Support your community, buy local instead of organic

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    As much as I am a passionate scientist, enthusiastic about the restoration and preservation of the Earth, I think about more than just figures, graphs and insects. With a strong community foundation, I believe that local interests and values within the community become extremely important.

    A shift from globalization to localization occurs and voila, a self-sustaining society is formed! These ideal groups of people would recognize and fulfill meaningful relationships with each other as well harmoniously residing with the Earth. OK, so I am being highly idealistic here, but my point is that we need to support local produce rather than organic for the benefit of our community and support of the local economy.

    Local produce has a great deal of variation in definition. Some define locality by city, state, region, amount of travel (within a day’s distance) and local cuisine. While Texas is a large state, I try my hardest to buy within its boundaries. If faced with two items, one organic from California or one from northern Mexico, I pick the product with favorable proximity. “Localvores,” as we commonly can be classified, have their own definition that helps them support their community, whatever the boundaries.

    Now when it comes down to the impact of local purchasing, it is vast. Many small or private farms rely on their local sales to stay in production and save their land from development. Other people find the freshness of closer produce more favorable. One of the most significant impacts is the reduction of fossil fuels. I buy as close to home as I can to help out the Earth while simultaneously building up a strong local economy. When you support a local farmer, it builds them a larger profit to then turn over to organic farming upon demand. Because of local buyers supporting farms, requests can be made for more organic and sustainable farming practices. Overall, people support a myriad of ideas from taste to environmental health.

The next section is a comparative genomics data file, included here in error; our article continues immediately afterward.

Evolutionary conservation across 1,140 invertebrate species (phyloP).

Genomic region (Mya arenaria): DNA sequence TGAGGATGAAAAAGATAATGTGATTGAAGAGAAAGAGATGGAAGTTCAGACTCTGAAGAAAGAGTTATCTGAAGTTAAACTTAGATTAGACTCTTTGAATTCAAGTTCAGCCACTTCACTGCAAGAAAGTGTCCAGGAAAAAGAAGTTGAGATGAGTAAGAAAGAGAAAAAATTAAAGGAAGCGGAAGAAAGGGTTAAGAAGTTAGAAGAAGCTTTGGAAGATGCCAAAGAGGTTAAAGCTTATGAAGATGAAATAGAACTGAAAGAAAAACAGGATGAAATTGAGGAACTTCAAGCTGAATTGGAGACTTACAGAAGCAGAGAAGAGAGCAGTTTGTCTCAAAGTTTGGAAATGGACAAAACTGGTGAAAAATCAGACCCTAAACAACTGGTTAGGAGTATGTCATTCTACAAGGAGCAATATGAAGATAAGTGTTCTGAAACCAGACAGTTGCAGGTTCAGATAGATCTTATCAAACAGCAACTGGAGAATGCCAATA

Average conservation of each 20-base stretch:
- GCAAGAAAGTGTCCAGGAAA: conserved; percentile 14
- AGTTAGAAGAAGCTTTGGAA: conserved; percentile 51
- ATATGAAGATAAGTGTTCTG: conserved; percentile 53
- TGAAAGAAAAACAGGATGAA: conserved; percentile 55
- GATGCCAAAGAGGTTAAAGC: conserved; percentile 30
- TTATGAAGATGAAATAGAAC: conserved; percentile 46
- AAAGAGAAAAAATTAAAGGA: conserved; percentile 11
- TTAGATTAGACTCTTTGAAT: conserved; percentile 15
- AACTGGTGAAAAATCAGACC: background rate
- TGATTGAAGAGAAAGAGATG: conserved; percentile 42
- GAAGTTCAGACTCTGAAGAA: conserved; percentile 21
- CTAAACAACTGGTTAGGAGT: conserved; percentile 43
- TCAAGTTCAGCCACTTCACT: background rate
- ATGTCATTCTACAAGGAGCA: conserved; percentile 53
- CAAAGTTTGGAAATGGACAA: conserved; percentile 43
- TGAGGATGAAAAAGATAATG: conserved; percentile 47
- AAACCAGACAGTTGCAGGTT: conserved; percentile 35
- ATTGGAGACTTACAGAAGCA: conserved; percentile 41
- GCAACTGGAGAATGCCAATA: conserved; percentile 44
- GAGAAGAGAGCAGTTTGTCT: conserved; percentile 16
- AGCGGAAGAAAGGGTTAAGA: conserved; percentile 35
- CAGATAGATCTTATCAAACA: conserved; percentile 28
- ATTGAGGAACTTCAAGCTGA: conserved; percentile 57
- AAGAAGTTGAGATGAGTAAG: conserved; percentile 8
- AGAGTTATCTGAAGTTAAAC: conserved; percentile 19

The United States Department of Agriculture list of restricted pesticides is gigantic, but certain chemicals can still be used to treat plants. While harmful chemicals aren’t often used, if we don’t know about adverse affects, they could be out on the fields now! The last revision of the restricted pesticides added eight new banned chemicals that had been in production under the organic label until 2006. Though most organic products have been closely scrutinized for the sake of public health, it is important to read the label and look for adequate organic certification.

    The qualms that I often file with organic produce is the locality. Is buying organic melons from Chile more environmentally friendly than purchasing local melons from Mission, Texas? It all comes down to what you value now. As time progresses and we watch the further global development, perhaps your mind will change, but for now, get me to the local Cowtown Farmers’ Market.